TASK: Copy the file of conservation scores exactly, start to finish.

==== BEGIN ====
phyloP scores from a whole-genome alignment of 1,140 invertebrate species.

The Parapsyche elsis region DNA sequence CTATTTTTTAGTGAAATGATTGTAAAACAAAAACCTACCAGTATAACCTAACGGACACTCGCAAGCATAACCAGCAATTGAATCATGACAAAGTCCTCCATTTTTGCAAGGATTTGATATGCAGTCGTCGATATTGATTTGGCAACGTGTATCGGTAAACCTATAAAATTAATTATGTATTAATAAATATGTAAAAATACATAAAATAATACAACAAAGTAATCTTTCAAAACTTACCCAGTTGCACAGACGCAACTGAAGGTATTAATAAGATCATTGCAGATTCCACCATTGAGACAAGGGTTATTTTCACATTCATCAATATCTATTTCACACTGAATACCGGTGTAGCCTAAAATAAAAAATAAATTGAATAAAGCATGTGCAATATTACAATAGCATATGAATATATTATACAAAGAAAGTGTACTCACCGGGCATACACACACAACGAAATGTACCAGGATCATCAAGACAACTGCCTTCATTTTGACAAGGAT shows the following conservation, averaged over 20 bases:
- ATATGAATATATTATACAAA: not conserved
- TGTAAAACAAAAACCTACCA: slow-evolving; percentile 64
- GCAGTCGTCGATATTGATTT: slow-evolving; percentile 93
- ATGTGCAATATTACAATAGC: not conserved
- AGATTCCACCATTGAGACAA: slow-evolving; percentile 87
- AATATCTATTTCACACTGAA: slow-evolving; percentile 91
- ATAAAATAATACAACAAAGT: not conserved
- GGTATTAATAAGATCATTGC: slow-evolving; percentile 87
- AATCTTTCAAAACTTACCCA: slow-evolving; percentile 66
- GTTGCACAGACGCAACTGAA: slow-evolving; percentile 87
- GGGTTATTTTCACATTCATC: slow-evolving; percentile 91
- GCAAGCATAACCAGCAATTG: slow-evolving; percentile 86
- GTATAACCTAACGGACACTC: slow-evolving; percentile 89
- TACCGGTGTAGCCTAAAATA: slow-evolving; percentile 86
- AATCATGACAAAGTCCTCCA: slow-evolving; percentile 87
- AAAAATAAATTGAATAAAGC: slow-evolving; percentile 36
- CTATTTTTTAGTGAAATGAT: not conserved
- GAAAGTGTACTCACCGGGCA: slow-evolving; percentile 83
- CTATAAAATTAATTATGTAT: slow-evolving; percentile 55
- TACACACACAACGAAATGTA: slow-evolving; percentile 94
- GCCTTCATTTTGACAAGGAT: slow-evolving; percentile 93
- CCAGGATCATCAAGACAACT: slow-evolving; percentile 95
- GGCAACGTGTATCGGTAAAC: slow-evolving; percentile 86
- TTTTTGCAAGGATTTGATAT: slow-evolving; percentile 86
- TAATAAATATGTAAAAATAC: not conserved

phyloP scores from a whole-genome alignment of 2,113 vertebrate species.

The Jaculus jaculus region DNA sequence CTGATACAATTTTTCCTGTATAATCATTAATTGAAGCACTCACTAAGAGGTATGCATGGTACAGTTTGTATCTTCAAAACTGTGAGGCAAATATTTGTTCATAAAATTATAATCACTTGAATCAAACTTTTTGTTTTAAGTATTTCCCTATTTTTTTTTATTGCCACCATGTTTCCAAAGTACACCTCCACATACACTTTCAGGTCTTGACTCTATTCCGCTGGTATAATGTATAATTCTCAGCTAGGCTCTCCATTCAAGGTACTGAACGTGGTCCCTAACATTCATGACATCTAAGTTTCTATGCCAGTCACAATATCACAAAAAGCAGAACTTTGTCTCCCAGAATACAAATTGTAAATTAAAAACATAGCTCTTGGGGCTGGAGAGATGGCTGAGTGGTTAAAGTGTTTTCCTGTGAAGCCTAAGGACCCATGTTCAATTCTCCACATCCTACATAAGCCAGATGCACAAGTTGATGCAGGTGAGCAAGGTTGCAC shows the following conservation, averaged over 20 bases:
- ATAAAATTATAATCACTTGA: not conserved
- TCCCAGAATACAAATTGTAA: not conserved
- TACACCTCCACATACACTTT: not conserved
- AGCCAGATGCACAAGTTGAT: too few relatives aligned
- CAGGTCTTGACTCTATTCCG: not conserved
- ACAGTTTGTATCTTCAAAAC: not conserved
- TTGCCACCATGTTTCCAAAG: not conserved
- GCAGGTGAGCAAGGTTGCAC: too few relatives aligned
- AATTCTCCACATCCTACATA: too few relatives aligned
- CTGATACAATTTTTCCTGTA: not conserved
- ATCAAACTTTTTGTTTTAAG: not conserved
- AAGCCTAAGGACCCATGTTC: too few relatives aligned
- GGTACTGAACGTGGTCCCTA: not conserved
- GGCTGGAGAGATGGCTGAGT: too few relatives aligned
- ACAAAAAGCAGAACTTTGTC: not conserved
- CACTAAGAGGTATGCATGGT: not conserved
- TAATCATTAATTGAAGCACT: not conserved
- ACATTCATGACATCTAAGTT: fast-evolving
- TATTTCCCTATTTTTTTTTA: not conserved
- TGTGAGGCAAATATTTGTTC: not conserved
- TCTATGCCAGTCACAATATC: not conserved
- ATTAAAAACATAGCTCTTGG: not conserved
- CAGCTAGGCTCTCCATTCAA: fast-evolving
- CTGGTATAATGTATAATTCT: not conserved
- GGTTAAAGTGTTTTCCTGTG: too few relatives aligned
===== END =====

phyloP scores from a whole-genome alignment of 1,140 invertebrate species.

The Parapsyche elsis region DNA sequence CTATTTTTTAGTGAAATGATTGTAAAACAAAAACCTACCAGTATAACCTAACGGACACTCGCAAGCATAACCAGCAATTGAATCATGACAAAGTCCTCCATTTTTGCAAGGATTTGATATGCAGTCGTCGATATTGATTTGGCAACGTGTATCGGTAAACCTATAAAATTAATTATGTATTAATAAATATGTAAAAATACATAAAATAATACAACAAAGTAATCTTTCAAAACTTACCCAGTTGCACAGACGCAACTGAAGGTATTAATAAGATCATTGCAGATTCCACCATTGAGACAAGGGTTATTTTCACATTCATCAATATCTATTTCACACTGAATACCGGTGTAGCCTAAAATAAAAAATAAATTGAATAAAGCATGTGCAATATTACAATAGCATATGAATATATTATACAAAGAAAGTGTACTCACCGGGCATACACACACAACGAAATGTACCAGGATCATCAAGACAACTGCCTTCATTTTGACAAGGAT shows the following conservation, averaged over 20 bases:
- ATATGAATATATTATACAAA: not conserved
- TGTAAAACAAAAACCTACCA: slow-evolving; percentile 64
- GCAGTCGTCGATATTGATTT: slow-evolving; percentile 93
- ATGTGCAATATTACAATAGC: not conserved
- AGATTCCACCATTGAGACAA: slow-evolving; percentile 87
- AATATCTATTTCACACTGAA: slow-evolving; percentile 91
- ATAAAATAATACAACAAAGT: not conserved
- GGTATTAATAAGATCATTGC: slow-evolving; percentile 87
- AATCTTTCAAAACTTACCCA: slow-evolving; percentile 66
- GTTGCACAGACGCAACTGAA: slow-evolving; percentile 87
- GGGTTATTTTCACATTCATC: slow-evolving; percentile 91
- GCAAGCATAACCAGCAATTG: slow-evolving; percentile 86
- GTATAACCTAACGGACACTC: slow-evolving; percentile 89
- TACCGGTGTAGCCTAAAATA: slow-evolving; percentile 86
- AATCATGACAAAGTCCTCCA: slow-evolving; percentile 87
- AAAAATAAATTGAATAAAGC: slow-evolving; percentile 36
- CTATTTTTTAGTGAAATGAT: not conserved
- GAAAGTGTACTCACCGGGCA: slow-evolving; percentile 83
- CTATAAAATTAATTATGTAT: slow-evolving; percentile 55
- TACACACACAACGAAATGTA: slow-evolving; percentile 94
- GCCTTCATTTTGACAAGGAT: slow-evolving; percentile 93
- CCAGGATCATCAAGACAACT: slow-evolving; percentile 95
- GGCAACGTGTATCGGTAAAC: slow-evolving; percentile 86
- TTTTTGCAAGGATTTGATAT: slow-evolving; percentile 86
- TAATAAATATGTAAAAATAC: not conserved

phyloP scores from a whole-genome alignment of 2,113 vertebrate species.

The Jaculus jaculus region DNA sequence CTGATACAATTTTTCCTGTATAATCATTAATTGAAGCACTCACTAAGAGGTATGCATGGTACAGTTTGTATCTTCAAAACTGTGAGGCAAATATTTGTTCATAAAATTATAATCACTTGAATCAAACTTTTTGTTTTAAGTATTTCCCTATTTTTTTTTATTGCCACCATGTTTCCAAAGTACACCTCCACATACACTTTCAGGTCTTGACTCTATTCCGCTGGTATAATGTATAATTCTCAGCTAGGCTCTCCATTCAAGGTACTGAACGTGGTCCCTAACATTCATGACATCTAAGTTTCTATGCCAGTCACAATATCACAAAAAGCAGAACTTTGTCTCCCAGAATACAAATTGTAAATTAAAAACATAGCTCTTGGGGCTGGAGAGATGGCTGAGTGGTTAAAGTGTTTTCCTGTGAAGCCTAAGGACCCATGTTCAATTCTCCACATCCTACATAAGCCAGATGCACAAGTTGATGCAGGTGAGCAAGGTTGCAC shows the following conservation, averaged over 20 bases:
- ATAAAATTATAATCACTTGA: not conserved
- TCCCAGAATACAAATTGTAA: not conserved
- TACACCTCCACATACACTTT: not conserved
- AGCCAGATGCACAAGTTGAT: too few relatives aligned
- CAGGTCTTGACTCTATTCCG: not conserved
- ACAGTTTGTATCTTCAAAAC: not conserved
- TTGCCACCATGTTTCCAAAG: not conserved
- GCAGGTGAGCAAGGTTGCAC: too few relatives aligned
- AATTCTCCACATCCTACATA: too few relatives aligned
- CTGATACAATTTTTCCTGTA: not conserved
- ATCAAACTTTTTGTTTTAAG: not conserved
- AAGCCTAAGGACCCATGTTC: too few relatives aligned
- GGTACTGAACGTGGTCCCTA: not conserved
- GGCTGGAGAGATGGCTGAGT: too few relatives aligned
- ACAAAAAGCAGAACTTTGTC: not conserved
- CACTAAGAGGTATGCATGGT: not conserved
- TAATCATTAATTGAAGCACT: not conserved
- ACATTCATGACATCTAAGTT: fast-evolving
- TATTTCCCTATTTTTTTTTA: not conserved
- TGTGAGGCAAATATTTGTTC: not conserved
- TCTATGCCAGTCACAATATC: not conserved
- ATTAAAAACATAGCTCTTGG: not conserved
- CAGCTAGGCTCTCCATTCAA: fast-evolving
- CTGGTATAATGTATAATTCT: not conserved
- GGTTAAAGTGTTTTCCTGTG: too few relatives aligned